Luminance and chromatic visual evoked potentials in type I and type II diabetes: relationships with peripheral neuropathy
The objective of the study was to investigate the subclinical visual deficit in type I and II diabetes, and its relationship with peripheral neuropathy. Thirty-two healthy volunteers, 20 patients with type I diabetes and 30 patients with type II diabetes were studied in a clinical neurophysiology setting. Luminance (VEPs) and chromatic visual evoked potentials (CVEPs) were recorded, with white-black, grey-black, red-green and blue-yellow sinusoidal gratings. The peak latencies of the VEP positive wave and CVEP negative wave were recorded. Ten patients with type I and 8 with type II diabetes had peripheral neuropathy. VEPs were slower in patients with type II diabetes and CVEPs were slower in patients with type I and type II diabetes than in controls. Blue-yellow CVEPs were slower in type II than in type I diabetes. VEPs and red-green CVEPs were slower in patients with diabetes with neuropathy than in those without. In conclusion, we found that visual system impairment differs in diabetes with and without peripheral neuropathy.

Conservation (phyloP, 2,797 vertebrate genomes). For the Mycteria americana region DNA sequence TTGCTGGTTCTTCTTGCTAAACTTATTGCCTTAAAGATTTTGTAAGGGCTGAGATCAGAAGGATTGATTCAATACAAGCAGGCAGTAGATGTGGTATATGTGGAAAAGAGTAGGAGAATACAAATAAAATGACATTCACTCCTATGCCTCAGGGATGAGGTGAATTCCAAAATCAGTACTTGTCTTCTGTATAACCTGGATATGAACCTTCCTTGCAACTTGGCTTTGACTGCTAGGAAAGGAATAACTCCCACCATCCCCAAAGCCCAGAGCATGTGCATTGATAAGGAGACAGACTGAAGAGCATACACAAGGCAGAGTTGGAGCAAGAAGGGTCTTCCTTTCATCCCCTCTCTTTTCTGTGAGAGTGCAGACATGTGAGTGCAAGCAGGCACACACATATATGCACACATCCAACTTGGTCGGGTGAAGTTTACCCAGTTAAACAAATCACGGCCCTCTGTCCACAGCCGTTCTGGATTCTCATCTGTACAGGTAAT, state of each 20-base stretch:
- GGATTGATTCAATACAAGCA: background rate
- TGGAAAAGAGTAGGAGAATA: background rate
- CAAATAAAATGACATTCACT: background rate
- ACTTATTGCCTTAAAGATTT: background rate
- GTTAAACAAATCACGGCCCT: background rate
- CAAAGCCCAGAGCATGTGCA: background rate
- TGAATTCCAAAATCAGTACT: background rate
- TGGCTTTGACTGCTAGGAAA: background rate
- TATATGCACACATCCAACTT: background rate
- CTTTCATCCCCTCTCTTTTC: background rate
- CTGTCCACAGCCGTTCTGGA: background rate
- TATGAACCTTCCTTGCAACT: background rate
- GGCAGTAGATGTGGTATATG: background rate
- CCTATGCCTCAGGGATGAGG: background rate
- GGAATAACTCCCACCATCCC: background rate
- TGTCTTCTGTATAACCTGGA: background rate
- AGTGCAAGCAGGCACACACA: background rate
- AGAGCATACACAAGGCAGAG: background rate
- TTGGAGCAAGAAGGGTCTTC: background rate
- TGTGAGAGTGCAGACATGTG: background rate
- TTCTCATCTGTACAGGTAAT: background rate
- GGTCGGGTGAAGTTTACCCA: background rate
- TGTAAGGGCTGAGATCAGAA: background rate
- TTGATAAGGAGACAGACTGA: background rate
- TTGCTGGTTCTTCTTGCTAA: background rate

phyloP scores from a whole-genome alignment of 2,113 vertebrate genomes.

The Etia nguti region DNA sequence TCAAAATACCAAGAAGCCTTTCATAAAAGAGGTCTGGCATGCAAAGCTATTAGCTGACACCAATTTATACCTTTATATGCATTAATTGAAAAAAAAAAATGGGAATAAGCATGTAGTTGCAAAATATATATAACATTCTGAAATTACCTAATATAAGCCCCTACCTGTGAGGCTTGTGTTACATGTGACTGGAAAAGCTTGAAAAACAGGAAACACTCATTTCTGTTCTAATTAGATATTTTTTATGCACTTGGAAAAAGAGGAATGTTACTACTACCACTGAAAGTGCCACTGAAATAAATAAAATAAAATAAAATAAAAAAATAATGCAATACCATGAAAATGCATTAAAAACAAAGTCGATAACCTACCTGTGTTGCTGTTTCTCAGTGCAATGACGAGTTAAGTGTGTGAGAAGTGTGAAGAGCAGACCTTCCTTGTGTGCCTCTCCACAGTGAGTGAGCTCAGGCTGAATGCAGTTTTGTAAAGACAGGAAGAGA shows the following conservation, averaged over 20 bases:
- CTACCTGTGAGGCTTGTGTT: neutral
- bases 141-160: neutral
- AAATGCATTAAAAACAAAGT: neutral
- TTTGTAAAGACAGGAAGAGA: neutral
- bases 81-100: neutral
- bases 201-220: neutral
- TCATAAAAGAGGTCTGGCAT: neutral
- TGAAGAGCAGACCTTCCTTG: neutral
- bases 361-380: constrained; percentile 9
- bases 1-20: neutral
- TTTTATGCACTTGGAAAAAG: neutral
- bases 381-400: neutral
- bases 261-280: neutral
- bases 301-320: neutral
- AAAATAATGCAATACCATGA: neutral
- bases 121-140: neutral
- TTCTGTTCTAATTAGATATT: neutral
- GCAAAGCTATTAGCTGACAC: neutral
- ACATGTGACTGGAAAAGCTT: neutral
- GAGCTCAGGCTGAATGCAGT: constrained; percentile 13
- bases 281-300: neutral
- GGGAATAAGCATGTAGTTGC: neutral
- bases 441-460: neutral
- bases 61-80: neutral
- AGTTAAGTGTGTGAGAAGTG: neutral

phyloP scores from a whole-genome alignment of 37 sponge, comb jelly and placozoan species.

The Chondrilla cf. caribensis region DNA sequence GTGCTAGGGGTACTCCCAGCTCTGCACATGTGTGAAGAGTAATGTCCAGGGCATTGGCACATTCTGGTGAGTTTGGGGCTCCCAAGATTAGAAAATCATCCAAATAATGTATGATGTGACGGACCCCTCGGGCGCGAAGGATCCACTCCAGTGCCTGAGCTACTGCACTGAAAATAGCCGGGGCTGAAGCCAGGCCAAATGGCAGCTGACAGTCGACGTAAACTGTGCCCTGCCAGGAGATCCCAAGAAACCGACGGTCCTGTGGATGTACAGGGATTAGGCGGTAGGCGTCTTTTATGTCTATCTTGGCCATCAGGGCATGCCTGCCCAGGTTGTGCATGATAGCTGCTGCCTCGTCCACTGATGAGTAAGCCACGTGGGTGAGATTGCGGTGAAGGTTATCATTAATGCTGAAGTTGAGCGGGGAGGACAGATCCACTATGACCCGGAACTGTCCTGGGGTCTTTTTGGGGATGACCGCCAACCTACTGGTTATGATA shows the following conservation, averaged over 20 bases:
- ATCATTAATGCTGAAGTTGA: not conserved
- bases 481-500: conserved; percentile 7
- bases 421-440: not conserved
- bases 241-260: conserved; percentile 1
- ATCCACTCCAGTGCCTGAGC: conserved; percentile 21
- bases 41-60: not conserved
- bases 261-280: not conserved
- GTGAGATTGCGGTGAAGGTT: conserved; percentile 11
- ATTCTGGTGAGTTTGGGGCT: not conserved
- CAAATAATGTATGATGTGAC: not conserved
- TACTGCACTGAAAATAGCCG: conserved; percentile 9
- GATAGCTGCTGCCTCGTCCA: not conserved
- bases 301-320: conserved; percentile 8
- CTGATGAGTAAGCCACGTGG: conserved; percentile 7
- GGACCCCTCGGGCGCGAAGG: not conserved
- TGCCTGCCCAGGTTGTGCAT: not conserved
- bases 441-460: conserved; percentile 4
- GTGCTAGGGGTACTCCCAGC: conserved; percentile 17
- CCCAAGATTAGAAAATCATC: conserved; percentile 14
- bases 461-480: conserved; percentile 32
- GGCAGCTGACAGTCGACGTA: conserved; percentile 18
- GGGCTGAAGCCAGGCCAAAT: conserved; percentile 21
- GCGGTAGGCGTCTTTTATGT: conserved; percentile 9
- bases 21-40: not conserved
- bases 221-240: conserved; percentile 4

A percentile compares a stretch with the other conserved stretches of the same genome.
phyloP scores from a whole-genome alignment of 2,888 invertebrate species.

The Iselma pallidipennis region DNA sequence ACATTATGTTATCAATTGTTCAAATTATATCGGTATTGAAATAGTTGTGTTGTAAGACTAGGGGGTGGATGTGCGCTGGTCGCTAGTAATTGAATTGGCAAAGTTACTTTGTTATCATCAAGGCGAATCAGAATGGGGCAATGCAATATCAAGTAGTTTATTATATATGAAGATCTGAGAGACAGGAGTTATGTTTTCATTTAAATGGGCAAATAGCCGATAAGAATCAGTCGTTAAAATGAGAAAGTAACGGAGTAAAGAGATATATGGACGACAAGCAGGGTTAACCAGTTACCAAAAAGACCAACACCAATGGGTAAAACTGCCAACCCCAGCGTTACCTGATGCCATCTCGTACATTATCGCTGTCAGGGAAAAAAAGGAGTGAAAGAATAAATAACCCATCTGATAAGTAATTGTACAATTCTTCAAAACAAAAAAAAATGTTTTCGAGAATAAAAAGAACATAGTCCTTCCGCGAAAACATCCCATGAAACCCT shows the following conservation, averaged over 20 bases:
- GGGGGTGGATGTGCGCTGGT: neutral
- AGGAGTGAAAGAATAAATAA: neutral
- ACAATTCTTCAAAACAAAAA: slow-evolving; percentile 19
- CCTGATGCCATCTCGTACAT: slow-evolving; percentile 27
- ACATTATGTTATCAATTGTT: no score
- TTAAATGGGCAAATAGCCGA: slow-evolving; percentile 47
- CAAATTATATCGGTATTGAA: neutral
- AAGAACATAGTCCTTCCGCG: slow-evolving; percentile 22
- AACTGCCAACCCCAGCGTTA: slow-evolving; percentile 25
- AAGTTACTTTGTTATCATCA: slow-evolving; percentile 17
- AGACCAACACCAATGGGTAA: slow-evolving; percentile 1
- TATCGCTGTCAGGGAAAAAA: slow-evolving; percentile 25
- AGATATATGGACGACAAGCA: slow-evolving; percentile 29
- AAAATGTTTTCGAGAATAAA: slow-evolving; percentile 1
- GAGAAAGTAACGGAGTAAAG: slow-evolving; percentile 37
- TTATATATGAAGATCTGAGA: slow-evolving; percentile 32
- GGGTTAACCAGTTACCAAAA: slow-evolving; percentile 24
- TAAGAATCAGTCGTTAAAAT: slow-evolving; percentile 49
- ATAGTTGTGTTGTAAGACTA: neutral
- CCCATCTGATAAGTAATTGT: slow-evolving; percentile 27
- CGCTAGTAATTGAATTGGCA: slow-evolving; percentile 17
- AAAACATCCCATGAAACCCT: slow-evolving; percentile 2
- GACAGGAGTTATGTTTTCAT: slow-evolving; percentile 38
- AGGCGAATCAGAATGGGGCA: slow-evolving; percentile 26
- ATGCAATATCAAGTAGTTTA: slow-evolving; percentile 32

Key wordsChromatic visual evoked potentials Diabetes Neuropathy
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